(Bloomberg) -- Marriott is doubling down on cruising, not just with its Ritz-Carlton Yacht Collection but with other hotel brands, too. Along the way, it plans to expand from three ships to as many as 10—some superyachts, some not.
The Collection—which licenses the Ritz-Carlton name from Marriott International Inc.—is also eyeing an initial public offering within three years, Jim Murren, the company’s executive chairman and chief executive officer, said in an interview with Bloomberg.
He says he envisions “a large fleet of exclusive resorts at sea.” To build that fleet, he is currently raising as much as $400 million, in collaboration with Citigroup Inc. The funding round will help the company—majority backed by Oaktree Capital Management, with additional investments from Mohari Hospitality Ltd. and GIC—fast-track ships four and five. The IPO would follow, Murren says.
The company has a compelling argument for growth: The first yacht, Evrima, sold out this summer’s Mediterranean sailings at average fares of $1,500 per person, per day. The average passenger age is 53—younger than at most cruise lines—with at least 50% of guests cruising for their first time; 75 percent are Marriott Bonvoy members, Murren says. “These are high-net-worth individuals that if they are not cruising with us, they are on a safari some place or have rented a beautiful villa in the Mediterranean,” he says.
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Murren, who joined the Collection’s board early this year and has led the company since May, spoke about the plans just before the company’s second ship, the 448-passenger Ilma, hit the water for the first time in what is known as a float-out. The brand’s entire management team was in attendance at Chantiers de l’Atlantique in Saint-Nazaire, France.
In October 2022, the company less-ceremoniously celebrated launch of its first superyacht, the Spanish-built, 298-passenger Evrima, which debuted after a delay of nearly three years, mostly due to Covid-19-related construction issues.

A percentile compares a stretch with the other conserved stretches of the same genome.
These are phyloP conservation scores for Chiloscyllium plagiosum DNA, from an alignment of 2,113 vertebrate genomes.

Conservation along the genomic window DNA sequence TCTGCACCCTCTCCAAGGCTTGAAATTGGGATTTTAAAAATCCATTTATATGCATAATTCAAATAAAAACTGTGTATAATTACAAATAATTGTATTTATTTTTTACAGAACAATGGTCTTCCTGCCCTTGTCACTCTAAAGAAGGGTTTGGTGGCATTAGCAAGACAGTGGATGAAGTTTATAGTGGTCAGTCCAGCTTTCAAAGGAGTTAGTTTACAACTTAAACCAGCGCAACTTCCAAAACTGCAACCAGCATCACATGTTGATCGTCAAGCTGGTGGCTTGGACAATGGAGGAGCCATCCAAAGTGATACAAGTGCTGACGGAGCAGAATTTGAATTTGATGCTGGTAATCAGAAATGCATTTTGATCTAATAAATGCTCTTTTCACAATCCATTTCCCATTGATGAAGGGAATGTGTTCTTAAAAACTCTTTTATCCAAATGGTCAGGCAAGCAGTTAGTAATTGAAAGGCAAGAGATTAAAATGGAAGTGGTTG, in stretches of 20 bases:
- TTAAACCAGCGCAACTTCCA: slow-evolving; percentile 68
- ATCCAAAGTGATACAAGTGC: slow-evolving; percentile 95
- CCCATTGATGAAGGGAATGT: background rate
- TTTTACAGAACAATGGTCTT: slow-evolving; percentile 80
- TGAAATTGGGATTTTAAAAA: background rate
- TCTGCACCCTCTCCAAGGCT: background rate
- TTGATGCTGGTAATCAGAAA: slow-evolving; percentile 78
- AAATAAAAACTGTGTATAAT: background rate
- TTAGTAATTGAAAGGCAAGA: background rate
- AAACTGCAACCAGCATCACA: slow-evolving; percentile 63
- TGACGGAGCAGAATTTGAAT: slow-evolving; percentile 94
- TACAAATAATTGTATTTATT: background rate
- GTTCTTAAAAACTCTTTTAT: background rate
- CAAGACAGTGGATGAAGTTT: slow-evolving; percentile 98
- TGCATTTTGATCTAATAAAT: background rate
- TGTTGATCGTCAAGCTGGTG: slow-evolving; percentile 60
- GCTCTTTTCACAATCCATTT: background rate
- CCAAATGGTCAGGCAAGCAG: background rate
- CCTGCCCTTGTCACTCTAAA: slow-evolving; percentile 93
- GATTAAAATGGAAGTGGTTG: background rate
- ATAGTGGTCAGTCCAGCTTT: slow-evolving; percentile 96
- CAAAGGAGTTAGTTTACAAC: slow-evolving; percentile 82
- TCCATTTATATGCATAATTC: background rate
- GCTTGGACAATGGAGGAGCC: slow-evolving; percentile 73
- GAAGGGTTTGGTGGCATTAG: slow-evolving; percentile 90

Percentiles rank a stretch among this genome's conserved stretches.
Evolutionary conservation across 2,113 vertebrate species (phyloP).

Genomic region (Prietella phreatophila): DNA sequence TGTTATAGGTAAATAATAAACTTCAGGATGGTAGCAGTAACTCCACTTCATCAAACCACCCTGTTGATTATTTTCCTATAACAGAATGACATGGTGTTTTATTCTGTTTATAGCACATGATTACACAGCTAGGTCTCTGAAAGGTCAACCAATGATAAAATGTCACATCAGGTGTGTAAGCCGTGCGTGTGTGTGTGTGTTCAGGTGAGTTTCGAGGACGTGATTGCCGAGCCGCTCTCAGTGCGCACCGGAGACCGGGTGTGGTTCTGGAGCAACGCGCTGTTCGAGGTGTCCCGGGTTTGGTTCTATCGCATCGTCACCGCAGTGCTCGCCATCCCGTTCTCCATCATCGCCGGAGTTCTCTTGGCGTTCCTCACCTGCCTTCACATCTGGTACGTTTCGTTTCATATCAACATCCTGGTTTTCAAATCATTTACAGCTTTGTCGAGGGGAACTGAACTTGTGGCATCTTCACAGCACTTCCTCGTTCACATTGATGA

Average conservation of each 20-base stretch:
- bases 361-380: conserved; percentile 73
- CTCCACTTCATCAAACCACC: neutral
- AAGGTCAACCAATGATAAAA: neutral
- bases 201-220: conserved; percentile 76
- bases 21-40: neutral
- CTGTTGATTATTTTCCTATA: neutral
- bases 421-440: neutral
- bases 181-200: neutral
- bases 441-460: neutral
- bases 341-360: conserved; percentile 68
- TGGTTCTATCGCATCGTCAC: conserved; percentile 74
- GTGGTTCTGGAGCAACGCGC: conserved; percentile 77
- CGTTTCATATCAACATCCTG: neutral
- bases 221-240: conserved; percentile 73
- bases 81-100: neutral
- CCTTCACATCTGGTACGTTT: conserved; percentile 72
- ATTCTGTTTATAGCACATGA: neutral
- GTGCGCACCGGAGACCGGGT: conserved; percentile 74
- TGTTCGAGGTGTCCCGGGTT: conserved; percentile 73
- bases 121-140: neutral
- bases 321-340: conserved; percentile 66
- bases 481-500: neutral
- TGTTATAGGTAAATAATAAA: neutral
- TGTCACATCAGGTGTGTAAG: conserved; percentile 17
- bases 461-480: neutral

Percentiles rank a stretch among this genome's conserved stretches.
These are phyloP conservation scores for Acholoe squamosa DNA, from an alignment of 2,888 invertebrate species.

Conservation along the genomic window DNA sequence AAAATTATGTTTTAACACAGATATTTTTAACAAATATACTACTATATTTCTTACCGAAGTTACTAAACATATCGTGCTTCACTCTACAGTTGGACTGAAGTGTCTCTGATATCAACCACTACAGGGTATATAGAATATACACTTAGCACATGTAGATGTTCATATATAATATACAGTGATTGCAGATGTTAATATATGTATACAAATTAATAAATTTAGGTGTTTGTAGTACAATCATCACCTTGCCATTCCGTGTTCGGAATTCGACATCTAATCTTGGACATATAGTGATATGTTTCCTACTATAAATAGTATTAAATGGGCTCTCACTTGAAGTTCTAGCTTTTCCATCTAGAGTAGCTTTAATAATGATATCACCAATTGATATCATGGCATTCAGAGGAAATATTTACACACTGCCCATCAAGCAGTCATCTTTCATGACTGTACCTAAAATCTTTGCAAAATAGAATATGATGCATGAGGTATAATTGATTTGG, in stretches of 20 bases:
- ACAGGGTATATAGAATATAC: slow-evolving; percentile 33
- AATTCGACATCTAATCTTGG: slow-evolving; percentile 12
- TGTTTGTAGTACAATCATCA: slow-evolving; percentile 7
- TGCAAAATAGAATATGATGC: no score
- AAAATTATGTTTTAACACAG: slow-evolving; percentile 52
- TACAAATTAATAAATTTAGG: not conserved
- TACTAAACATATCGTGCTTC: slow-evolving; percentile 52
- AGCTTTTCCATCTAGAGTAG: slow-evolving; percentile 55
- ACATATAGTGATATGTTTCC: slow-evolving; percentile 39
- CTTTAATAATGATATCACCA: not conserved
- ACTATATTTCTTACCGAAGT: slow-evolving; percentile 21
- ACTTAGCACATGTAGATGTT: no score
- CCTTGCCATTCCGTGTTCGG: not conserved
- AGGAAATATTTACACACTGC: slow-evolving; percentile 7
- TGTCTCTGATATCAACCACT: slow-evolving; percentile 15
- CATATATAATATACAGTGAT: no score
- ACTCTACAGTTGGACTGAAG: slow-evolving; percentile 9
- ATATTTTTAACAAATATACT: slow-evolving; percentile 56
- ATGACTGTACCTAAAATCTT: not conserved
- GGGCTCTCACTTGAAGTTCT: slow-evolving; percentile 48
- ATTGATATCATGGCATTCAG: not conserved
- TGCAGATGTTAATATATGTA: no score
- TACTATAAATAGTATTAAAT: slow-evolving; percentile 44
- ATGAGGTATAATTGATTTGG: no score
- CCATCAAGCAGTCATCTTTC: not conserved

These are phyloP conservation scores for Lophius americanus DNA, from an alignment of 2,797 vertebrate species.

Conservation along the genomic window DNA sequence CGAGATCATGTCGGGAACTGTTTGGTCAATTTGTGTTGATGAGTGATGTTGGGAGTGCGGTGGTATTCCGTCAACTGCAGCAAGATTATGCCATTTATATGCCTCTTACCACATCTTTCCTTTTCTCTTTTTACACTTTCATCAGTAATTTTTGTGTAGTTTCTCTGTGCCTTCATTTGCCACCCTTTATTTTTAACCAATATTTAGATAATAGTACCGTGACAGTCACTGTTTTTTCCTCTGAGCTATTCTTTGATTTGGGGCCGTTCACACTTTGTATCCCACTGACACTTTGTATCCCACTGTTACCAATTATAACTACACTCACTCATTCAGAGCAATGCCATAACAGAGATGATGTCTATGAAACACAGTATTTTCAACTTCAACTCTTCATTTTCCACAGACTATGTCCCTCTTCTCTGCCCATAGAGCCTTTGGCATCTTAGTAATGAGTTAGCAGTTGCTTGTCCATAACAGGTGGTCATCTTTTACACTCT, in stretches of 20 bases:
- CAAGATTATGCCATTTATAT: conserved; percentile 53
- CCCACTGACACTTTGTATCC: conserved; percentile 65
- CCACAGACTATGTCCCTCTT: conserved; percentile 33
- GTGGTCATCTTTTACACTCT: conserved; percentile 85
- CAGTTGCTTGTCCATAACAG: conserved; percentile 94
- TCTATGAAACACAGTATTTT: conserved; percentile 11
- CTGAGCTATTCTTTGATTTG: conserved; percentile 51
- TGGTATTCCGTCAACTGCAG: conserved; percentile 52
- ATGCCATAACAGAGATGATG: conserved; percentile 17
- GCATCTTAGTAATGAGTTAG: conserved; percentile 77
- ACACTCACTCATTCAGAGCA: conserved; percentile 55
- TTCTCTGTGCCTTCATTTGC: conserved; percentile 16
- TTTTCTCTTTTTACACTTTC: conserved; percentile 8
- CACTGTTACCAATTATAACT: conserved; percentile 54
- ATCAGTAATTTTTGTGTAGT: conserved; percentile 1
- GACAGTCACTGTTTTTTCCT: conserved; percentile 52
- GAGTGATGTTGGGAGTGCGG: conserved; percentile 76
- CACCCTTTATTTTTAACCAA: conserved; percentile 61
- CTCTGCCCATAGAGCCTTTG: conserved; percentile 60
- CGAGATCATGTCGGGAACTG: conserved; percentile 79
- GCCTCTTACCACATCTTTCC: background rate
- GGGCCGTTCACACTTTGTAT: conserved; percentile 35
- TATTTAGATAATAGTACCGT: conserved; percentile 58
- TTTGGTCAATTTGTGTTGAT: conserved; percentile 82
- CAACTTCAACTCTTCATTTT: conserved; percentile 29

Murren, the former CEO of MGM Resort International, says the big question now is where to go from here. “Expedition ships? Larger ships? More intimate, smaller ships?,” he says. “And what [Marriott] brands do we use?”
The most likely targets of Marriott’s eight luxury brands, he hints, are Bulgari, Edition and perhaps W. “It’s not going to be just Ritz-Carlton product, although that is certainly the most fertile territory for us to mine, that 25 million-name database,” Mullen explains. That may be the most moneyed part of Marriott’s pot, but there’s much more to draw from than that, with 177 million total Marriott Bonvoy members registered.
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Another yacht, Luminara, will follow in 2025. Ships four and five will represent a stylistic departure from their predecessors.
Ilma and Luminara will follow in the footsteps of Evrima, cruising the Mediterranean in summer and Caribbean in winter, Mullen says. Future ships will venture to additional destinations. “We would like to get into the Pacific for ships four and five,” he explains. “Australia and New Zealand, Singapore.”
Unlike Evrima, which uses traditional marine fuel, Ilma looks to cut its environmental footprint by running on four dual-fuel engines with liquified natural gas as the main fuel source, reducing emissions, according to the company. The ship will be able to switch to sustainable fuel in the future, the company said. The Collection doesn’t publish a sustainability report, so comparisons with competitors are difficult.
Ritz-Carlton is facing competition from other luxury hotel brands—with Four Seasons, Aman and Orient Express (an Accor-owned brand) all announcing they will enter cruise with new ships. Four Seasons Yachts said this week that inaugural sailings on its first vessel, due in 2025, would be invitation-only, due to demand, with spots first being offered to Four Seasons hotel guests and “valued travel partners.”
“We think this particular type of [luxury hotel] guest represents a $5 billion market,” says. “If everyone built [ships] as fast as they could, we still wouldn’t have enough supply to cater to this demand. We have the early mover advantage.”
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